UAE non-oil private sector economy declines in August; employment falls in record pace

Growth in business activity slowed from July and was marginal

Image used for illustrative purpose. Skyscrapers along Sheikh Zayed Road, Dubai, UAE.

Image used for illustrative purpose. Skyscrapers along Sheikh Zayed Road, Dubai, UAE.

Getty Images

The UAE non-oil private sector economy suffered its first decline in business conditions for three months in August, latest PMI data showed, as record job cuts stifled the sector's recovery from the impact of the coronavirus .

The seasonally adjusted IHS Markit UAE Purchasing Managers Index - a composite indicator designed to give an accurate overview of operating conditions in the non-oil private sector economy - fell below the 50.0 mark separating growth from contraction in August.

Growth in business activity slowed from July and was marginal, as sales rose solidly but were supported by the quickest drop in output charges since the end of 2019.

David Owen, Economist at IHS Markit, said: "While business activity expanded for the third month in a row in August - albeit mildly - jobs data imprinted fresh concerns for the UAE non-oil private sector economy. The PMI Employment Index fell to its lowest in over 11 years of data collection, signalling a sharp fall in workforces as firms shedded excess capacity and clamped down on employee costs."

Output and New Orders sub-indices indicated that activity and demand continued to expand during August. Firms reported a solid upturn in new business inflows, which was primarily down to higher domestic spending as export sales declined for the second month in a row.

Subdued business conditions were reflected in business sentiment for the next 12 months, which dropped to the lowest seen in the series history (since April 2012). Several firms noted the weak recovery could lead to business closures, particularly as competition remained strong.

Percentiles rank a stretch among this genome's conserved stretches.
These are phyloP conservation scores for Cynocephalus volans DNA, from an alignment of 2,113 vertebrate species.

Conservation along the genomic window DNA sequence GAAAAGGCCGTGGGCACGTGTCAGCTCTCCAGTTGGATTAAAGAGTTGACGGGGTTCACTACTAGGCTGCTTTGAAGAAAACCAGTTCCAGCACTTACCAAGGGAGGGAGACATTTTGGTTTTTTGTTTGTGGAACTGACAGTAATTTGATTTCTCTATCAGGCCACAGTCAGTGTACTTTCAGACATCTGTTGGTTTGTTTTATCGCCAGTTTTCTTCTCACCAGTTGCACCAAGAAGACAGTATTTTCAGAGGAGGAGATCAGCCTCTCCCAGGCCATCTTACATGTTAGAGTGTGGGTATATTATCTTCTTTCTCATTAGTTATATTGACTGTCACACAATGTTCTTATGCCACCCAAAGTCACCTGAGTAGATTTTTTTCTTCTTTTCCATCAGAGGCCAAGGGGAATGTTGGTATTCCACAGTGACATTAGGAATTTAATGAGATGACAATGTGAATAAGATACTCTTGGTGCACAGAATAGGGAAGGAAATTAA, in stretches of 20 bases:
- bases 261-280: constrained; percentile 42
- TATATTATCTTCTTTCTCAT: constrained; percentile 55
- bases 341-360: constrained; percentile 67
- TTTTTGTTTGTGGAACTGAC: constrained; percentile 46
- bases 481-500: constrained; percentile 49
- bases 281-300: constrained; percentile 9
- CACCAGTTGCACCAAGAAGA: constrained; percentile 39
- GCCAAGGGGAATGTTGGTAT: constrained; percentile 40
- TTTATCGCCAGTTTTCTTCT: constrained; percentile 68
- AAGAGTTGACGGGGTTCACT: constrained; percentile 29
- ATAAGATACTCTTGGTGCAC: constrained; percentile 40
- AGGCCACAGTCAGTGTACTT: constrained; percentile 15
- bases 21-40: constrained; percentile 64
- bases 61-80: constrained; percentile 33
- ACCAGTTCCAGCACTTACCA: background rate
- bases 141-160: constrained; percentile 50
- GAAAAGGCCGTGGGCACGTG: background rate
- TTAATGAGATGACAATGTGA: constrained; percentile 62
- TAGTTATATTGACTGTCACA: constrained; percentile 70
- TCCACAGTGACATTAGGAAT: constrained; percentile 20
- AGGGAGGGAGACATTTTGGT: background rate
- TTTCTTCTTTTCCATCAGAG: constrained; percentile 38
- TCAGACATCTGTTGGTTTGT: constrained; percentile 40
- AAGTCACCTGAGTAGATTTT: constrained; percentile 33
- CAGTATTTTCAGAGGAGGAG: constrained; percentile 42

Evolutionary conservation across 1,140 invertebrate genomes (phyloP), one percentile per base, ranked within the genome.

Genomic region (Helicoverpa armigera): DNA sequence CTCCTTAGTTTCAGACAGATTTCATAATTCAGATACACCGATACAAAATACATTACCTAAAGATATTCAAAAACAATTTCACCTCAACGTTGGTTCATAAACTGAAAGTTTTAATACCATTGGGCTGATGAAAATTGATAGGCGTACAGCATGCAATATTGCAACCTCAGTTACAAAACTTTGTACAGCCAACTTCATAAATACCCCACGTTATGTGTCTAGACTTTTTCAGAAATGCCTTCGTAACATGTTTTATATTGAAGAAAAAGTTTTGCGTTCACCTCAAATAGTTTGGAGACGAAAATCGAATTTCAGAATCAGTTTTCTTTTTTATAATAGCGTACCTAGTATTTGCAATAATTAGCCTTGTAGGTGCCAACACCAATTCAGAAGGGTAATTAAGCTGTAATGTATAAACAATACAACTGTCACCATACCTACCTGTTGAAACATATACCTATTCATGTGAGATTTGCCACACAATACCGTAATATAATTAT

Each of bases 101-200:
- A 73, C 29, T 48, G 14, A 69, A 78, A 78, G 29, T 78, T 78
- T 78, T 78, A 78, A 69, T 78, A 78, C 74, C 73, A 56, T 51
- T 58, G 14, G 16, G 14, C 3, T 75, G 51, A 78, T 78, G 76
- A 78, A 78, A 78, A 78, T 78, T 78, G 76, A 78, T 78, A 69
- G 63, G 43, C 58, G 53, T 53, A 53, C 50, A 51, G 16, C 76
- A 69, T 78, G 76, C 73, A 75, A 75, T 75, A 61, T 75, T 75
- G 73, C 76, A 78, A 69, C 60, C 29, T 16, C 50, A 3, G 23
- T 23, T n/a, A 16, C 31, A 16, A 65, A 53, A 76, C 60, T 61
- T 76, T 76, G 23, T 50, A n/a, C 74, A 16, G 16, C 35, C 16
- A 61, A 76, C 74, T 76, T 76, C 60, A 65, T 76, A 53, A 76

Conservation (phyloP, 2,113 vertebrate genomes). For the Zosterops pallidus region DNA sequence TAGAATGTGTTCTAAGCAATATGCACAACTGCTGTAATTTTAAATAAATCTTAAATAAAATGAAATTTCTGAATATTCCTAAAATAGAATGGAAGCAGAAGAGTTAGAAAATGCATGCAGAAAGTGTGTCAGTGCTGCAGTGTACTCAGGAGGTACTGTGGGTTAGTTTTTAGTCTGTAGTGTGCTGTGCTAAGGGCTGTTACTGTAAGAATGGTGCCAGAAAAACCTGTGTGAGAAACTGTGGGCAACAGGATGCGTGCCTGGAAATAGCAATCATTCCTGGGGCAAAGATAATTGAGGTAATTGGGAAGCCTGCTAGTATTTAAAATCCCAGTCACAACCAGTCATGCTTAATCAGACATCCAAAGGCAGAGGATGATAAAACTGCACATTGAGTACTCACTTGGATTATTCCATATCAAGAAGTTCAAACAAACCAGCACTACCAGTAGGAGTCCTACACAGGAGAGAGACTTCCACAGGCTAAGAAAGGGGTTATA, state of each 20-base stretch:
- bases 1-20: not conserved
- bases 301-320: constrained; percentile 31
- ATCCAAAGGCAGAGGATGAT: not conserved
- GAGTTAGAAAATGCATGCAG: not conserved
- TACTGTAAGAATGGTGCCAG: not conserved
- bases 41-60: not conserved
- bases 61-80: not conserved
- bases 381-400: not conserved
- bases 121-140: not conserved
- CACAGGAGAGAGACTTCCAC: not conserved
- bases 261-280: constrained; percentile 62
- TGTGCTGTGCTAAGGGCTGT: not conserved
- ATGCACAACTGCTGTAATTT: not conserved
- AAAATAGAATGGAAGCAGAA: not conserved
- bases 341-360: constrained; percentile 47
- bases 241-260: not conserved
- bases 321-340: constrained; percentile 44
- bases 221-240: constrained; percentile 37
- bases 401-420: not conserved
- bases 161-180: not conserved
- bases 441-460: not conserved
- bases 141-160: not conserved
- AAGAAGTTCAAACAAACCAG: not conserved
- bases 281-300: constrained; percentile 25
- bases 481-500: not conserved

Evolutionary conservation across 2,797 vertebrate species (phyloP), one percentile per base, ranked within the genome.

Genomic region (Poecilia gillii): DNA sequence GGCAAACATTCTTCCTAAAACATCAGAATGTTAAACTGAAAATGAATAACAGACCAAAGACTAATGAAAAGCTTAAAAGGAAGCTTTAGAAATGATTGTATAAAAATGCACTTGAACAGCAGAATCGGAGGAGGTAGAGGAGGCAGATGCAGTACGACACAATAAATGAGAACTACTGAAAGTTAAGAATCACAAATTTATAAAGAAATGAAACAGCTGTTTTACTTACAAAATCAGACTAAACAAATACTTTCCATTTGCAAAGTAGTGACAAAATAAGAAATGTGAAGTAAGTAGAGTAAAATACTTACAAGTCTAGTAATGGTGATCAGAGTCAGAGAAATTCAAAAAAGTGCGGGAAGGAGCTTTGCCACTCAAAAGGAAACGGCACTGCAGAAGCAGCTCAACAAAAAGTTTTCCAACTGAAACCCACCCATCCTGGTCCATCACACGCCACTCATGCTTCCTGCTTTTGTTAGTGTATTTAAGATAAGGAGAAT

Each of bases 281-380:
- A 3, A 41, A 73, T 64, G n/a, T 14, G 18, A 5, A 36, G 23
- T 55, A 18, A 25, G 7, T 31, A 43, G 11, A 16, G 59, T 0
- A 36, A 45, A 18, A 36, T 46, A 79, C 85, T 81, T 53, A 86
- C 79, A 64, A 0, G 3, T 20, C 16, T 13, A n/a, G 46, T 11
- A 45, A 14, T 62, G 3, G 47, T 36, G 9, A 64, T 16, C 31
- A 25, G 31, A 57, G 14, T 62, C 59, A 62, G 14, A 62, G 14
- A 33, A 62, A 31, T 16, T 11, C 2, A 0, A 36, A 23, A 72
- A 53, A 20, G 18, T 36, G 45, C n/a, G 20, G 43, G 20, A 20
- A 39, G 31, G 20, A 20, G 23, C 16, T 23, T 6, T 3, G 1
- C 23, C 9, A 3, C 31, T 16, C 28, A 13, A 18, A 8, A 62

As a result, UAE firms made sharp reductions to employment in August. The rate of job losses was notably the strongest on record, as around one-in-five panelists cut workforce numbers, often citing the need to reduce business costs.

"For most businesses, the cut to jobs allowed them to remain in-step with the muted economic recovery after lockdown, as demand growth failed to gain further momentum. However, others emphasised it was to avoid closure in a period of weak sales and strong competition," Owen said. 

Backlogs of work increased during the month, but respondents indicated that this was often due to clients delaying payments for goods and services rather than pressure on capacity.

(Writing by Seban Scaria; editing by Daniel Luiz)


Disclaimer: This article is provided for informational purposes only. The content does not provide tax, legal or investment advice or opinion regarding the suitability, value or profitability of any particular security, portfolio or investment strategy. Read our full disclaimer policy here.

© ZAWYA 2020

More From GCC